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By Lysa Parker & Barbara Nicholson, cofounders of Attachment Parenting International and coauthors of Attached at the Heart

API-Logo-20th-themeIt was 20 years ago when we hatched our idea to “save the world.” We were, and remain, hopelessly optimistic that we can effect change in our society.

Both of us are parents, with six sons between us, and we both were teachers with experience on the front lines, which gave us the perspective, determination and passion to begin a grassroots nonprofit organization called Attachment Parenting International (API).

Why did we do it?

When we were new mothers, we felt so insecure about our abilities. We just didn’t feel knowledgeable or prepared, even though we read just about every book we could get our hands on. We both lived far from other family members.

So, when we became friends, we glommed onto each other for support. We also found support and education from our local La Leche League breastfeeding group. Our experience with La Leche League prepared us in so many ways and provided us with opportunities to learn from other, more experienced mothers. These experiences gave us confidence and skills to be better mothers.

At these monthly meetings, we first learned about Attachment Parenting and read books by Dr. William and Martha Sears. Their books were like a buoy in the ocean — guiding our way, helping us keep our sanity by giving us reassurance that we were doing the right thing.

In time, we learned to trust our own innate wisdom and mothering instincts, which allowed us to connect with our children in ways that we would never have thought possible. Of course, we made a lot of mistakes along the way…just ask our sons. But the fact is that we are better for the experience, and our children are better for our experience.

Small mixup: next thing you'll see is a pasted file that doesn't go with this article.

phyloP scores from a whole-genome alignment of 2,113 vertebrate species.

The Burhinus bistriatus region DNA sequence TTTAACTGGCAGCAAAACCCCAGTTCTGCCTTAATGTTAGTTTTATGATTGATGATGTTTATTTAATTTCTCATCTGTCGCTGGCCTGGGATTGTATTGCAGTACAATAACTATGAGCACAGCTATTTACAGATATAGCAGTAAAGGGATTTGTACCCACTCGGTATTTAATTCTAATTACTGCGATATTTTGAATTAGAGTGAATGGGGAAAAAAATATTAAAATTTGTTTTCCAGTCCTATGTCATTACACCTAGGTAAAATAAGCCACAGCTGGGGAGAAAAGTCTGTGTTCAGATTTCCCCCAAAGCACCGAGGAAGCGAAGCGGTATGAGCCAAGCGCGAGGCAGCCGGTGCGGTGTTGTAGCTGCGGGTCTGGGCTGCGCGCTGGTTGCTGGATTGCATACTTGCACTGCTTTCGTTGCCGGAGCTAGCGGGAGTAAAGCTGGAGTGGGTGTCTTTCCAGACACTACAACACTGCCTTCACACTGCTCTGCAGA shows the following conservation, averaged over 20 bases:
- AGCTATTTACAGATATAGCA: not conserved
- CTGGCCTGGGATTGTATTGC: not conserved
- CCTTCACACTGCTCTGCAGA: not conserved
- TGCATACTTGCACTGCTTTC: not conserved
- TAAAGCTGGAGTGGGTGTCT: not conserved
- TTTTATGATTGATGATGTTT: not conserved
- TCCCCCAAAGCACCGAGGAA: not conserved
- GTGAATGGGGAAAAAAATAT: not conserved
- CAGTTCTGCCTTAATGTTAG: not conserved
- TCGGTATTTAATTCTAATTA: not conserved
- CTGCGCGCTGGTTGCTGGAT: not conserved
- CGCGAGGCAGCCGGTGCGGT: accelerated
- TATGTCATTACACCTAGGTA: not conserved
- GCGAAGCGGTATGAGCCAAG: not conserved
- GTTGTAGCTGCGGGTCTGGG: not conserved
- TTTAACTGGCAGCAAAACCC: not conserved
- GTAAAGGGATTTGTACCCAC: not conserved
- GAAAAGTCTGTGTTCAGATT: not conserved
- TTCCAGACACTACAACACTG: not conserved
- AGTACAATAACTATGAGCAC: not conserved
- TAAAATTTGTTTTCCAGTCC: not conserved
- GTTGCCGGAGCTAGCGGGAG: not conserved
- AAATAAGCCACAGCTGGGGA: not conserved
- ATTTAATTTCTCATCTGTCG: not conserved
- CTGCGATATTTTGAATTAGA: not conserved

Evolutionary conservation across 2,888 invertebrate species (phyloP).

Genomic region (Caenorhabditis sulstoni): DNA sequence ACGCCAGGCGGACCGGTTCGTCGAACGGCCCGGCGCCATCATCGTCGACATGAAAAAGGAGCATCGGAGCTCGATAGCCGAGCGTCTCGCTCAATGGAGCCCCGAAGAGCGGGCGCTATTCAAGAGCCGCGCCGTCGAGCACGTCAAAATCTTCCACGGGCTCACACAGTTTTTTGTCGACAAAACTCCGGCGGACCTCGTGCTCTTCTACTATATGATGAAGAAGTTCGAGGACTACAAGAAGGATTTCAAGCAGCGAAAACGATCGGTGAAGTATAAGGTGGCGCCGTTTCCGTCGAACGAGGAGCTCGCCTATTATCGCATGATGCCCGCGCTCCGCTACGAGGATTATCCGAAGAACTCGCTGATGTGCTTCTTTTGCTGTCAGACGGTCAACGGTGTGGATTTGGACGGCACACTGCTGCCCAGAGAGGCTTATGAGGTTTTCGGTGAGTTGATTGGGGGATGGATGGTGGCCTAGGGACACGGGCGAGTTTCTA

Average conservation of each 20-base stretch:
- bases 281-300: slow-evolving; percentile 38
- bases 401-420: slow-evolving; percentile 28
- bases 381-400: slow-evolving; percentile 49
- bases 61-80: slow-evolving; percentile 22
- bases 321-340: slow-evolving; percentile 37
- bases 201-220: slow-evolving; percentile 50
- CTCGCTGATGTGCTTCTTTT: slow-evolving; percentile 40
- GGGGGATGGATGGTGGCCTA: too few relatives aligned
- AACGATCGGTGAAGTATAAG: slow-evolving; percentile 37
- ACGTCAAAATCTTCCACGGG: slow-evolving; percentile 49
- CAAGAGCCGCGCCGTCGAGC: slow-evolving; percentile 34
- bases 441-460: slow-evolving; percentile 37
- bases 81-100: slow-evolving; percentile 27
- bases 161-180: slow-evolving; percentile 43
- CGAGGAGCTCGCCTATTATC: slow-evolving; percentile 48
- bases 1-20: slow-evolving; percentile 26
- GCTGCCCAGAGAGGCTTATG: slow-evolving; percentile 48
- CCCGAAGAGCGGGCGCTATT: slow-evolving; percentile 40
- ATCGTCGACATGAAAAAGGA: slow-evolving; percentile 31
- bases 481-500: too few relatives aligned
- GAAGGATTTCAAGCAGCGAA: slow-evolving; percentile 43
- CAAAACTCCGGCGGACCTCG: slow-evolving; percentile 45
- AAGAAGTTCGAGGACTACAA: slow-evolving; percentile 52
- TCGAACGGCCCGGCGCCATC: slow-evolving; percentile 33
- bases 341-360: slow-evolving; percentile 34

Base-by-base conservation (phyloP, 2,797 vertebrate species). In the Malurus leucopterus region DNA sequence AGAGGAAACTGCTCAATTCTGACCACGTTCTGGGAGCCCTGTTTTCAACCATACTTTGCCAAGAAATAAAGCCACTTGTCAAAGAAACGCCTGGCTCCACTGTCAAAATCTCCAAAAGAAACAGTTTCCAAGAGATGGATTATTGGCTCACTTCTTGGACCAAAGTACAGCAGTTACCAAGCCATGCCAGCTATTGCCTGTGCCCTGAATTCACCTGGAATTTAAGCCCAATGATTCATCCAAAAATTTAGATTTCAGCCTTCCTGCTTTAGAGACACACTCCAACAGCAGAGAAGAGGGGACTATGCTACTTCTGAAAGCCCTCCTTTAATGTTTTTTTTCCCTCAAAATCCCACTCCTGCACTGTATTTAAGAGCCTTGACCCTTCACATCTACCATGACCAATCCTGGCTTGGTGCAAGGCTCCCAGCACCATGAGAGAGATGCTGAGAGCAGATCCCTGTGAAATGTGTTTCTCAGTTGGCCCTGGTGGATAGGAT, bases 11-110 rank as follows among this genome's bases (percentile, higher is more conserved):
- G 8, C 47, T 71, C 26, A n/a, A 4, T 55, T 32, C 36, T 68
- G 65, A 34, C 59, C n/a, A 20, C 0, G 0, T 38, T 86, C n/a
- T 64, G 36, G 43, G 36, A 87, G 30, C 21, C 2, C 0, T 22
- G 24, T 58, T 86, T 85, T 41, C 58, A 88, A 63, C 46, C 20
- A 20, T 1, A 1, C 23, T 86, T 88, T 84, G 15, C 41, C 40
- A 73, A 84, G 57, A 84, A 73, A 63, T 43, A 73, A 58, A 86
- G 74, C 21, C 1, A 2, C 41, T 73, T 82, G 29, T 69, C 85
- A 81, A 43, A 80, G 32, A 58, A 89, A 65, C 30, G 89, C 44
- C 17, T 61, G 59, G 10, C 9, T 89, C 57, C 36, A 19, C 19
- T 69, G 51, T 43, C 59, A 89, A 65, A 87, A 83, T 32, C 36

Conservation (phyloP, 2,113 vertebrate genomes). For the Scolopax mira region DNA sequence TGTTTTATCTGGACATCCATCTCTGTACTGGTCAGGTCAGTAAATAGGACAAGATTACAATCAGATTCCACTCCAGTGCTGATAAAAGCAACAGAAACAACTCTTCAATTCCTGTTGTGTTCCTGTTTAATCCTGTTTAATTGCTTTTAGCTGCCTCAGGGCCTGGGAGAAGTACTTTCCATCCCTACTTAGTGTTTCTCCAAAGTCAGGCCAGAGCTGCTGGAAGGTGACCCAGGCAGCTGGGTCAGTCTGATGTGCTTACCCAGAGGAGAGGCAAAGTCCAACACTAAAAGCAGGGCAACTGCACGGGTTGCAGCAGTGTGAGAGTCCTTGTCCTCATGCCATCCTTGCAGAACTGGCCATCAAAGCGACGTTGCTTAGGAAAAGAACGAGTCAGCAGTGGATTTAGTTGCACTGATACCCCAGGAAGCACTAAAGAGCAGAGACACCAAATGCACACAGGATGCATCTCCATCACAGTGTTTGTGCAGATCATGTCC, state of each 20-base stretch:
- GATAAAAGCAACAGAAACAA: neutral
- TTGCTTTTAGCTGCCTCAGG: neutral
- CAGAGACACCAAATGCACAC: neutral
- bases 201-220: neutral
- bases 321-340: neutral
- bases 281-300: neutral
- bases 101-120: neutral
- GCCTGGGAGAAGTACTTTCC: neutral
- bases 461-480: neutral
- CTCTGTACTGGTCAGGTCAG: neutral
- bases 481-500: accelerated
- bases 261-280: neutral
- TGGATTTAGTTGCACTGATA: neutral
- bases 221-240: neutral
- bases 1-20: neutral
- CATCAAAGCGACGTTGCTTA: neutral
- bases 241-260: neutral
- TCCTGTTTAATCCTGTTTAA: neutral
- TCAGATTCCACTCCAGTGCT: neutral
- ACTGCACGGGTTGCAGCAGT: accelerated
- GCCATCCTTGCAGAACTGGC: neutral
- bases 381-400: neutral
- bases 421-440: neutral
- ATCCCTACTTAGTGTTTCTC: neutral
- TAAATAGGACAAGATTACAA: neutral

In the early 1990s, we began to read about kids killing kids and kids killing their parents. What in the world was happening to children that would cause them to commit such heinous crimes?

Then we read a book called High Risk: Children without a Conscience by Ken Magid and Carol McKelvey. This was the first time we learned about Dr. John Bowlby and Attachment Theory, which hypothesized that the lack of emotional connection created all kinds of emotional and social problems, including violence.

The work of Dr. Alice Miller awakened our awareness of the influences of culture on the treatment of children. Until we come to terms with how we were treated as children, we will continue to perpetuate the same attitudes and treatment with our own children.

The culture in which we live has tremendous power over us, and it takes consistent and conscious effort to go upstream against the current of popular opinions. Dr. Miller, who passed away in 2010, made it her mission to abolish corporal punishment in every country because she believes that will be the only way we can begin to move forward in eliminating violence toward children.

Given all this information and from our own experiences, we knew in our heart of hearts that Attachment Parenting was the key to creating emotional connection and making families stronger.

We believed — and still do — that if parents are given good information about why it is so important to nurture children, the tools to do it and parent groups that support them in their choices, then we will have a lot of empowered mothers and fathers.

Renowned anthropologist Margaret Mead once said, “Never doubt a small group of committed people can change the world; it indeed is the only thing that ever has.”

We parents might just create a paradigm shift in child rearing.

We began going to the library and spending hours, days, months and years researching and reading articles, books and magazines from as far back as the 1940s. This was before the Internet was widely used. We called anyone we thought would give us advice or information, and many were more than happy to talk to us. They shared their wisdom and encouraged us all along the way.